Volume 13, 2016
Charles M. Vance, Judith A. White, Kevin S. Groves, Yongsun Paik, Lin Guo
Comparing Thinking Style and Ethical Decision-Making Between Chinese and U.S. Students
Potential for Future Clash?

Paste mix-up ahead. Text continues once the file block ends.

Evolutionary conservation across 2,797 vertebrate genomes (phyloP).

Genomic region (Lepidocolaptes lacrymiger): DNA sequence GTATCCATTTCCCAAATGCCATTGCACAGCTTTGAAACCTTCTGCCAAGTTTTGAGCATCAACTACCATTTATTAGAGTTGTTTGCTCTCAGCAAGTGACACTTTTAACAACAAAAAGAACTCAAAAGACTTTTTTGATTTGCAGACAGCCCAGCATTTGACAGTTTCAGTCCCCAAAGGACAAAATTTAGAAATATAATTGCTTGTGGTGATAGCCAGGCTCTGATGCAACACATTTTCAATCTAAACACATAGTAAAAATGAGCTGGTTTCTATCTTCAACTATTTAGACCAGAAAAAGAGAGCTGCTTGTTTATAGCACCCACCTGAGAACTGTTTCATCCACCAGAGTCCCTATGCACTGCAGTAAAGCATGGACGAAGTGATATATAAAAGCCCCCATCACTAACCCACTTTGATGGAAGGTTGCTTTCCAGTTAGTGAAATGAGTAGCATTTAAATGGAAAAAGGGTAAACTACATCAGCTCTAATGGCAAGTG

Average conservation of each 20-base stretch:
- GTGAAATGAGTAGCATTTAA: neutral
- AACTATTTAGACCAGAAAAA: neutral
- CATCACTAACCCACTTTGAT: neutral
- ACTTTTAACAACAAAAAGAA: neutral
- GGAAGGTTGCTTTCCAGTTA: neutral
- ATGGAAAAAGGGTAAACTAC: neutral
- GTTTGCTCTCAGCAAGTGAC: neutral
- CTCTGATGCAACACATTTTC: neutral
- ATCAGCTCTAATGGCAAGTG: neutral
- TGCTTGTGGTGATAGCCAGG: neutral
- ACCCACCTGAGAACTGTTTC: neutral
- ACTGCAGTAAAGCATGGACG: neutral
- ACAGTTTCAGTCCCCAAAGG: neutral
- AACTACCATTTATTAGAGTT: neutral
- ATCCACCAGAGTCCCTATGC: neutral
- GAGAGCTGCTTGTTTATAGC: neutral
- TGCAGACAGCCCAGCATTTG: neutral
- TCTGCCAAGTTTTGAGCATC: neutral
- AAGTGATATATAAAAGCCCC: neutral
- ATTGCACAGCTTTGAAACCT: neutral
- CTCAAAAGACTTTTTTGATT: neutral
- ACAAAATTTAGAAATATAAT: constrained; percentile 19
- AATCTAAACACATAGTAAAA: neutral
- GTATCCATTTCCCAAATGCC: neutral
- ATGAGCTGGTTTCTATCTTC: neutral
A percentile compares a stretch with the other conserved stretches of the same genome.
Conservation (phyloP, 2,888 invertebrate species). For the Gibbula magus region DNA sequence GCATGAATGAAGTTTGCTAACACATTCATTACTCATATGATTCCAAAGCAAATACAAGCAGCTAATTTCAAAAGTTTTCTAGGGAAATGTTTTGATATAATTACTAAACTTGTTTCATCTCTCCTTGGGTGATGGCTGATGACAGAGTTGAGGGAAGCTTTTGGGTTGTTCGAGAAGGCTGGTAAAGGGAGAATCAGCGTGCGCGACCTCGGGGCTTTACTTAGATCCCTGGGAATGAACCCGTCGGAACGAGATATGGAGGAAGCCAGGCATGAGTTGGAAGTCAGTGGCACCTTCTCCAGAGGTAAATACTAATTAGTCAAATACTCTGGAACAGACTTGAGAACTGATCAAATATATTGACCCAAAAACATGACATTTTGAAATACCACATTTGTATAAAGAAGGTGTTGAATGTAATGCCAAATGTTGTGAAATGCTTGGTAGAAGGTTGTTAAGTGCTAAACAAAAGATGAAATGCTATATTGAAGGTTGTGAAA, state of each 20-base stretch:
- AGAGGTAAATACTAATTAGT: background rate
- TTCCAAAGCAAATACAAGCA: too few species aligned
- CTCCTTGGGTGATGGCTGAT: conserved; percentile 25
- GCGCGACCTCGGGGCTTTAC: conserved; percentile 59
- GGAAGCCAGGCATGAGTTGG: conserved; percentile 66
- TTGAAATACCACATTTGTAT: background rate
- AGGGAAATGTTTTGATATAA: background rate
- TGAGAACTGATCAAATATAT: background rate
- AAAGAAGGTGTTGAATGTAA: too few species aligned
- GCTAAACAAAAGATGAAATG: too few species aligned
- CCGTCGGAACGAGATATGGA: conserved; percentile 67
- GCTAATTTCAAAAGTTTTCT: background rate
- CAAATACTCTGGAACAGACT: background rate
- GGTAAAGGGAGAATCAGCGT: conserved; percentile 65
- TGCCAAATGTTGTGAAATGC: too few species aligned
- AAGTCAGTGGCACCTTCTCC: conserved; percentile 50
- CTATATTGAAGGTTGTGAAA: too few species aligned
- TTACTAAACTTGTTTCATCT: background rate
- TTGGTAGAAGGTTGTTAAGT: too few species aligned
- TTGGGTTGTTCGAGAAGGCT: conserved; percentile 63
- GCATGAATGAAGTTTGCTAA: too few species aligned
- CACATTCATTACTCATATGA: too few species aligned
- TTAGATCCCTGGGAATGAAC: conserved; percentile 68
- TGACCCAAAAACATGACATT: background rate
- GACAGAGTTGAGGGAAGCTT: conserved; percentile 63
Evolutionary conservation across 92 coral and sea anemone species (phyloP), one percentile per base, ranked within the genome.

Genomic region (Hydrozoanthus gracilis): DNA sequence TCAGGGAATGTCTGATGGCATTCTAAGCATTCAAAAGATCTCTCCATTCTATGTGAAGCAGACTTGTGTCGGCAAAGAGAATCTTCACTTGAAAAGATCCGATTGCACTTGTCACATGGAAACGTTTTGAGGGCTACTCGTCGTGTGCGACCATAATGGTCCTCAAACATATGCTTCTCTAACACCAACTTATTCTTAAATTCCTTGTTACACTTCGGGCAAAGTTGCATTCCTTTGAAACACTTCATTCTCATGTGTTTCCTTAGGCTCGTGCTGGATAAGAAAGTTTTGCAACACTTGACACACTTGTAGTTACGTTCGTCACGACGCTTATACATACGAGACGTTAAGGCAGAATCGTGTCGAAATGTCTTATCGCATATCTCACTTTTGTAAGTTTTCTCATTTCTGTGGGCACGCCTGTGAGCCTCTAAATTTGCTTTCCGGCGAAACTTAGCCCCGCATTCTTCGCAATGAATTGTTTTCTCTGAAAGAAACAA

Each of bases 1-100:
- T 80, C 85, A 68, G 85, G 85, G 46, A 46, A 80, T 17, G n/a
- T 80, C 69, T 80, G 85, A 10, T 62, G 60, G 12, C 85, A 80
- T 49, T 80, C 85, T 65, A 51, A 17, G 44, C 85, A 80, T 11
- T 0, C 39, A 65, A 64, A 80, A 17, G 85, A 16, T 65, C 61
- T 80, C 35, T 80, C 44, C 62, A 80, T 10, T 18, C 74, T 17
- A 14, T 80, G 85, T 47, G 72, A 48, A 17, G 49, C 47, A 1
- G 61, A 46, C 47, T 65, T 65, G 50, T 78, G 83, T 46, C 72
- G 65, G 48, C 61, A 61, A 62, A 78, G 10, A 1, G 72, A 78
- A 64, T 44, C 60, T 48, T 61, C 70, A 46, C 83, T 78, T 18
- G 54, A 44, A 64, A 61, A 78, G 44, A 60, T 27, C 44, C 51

This study provides a comparison of thinking style and ethical decision-making patterns between 386 U.S. students and 506 students from the People’s Republic of China enrolled in undergraduate business education in their respective countries. Contrary to our expectations, the Chinese students demonstrated a significantly greater linear thinking style compared to American students. As hypothesized, both Chinese and U.S. students possessing a balanced linear and nonlinear thinking style profile demonstrated greater ethical intent across a series of ethics vignettes. Chinese students also were more likely to adopt an act utilitarian rationale, an ethical philosophy that in practice may violate government regulations or social rules to benefit one’s family instead of society for explaining their decisions across the vignettes. We conclude with a discussion of important theoretical as well as practical and potential future implications based on this comparative study.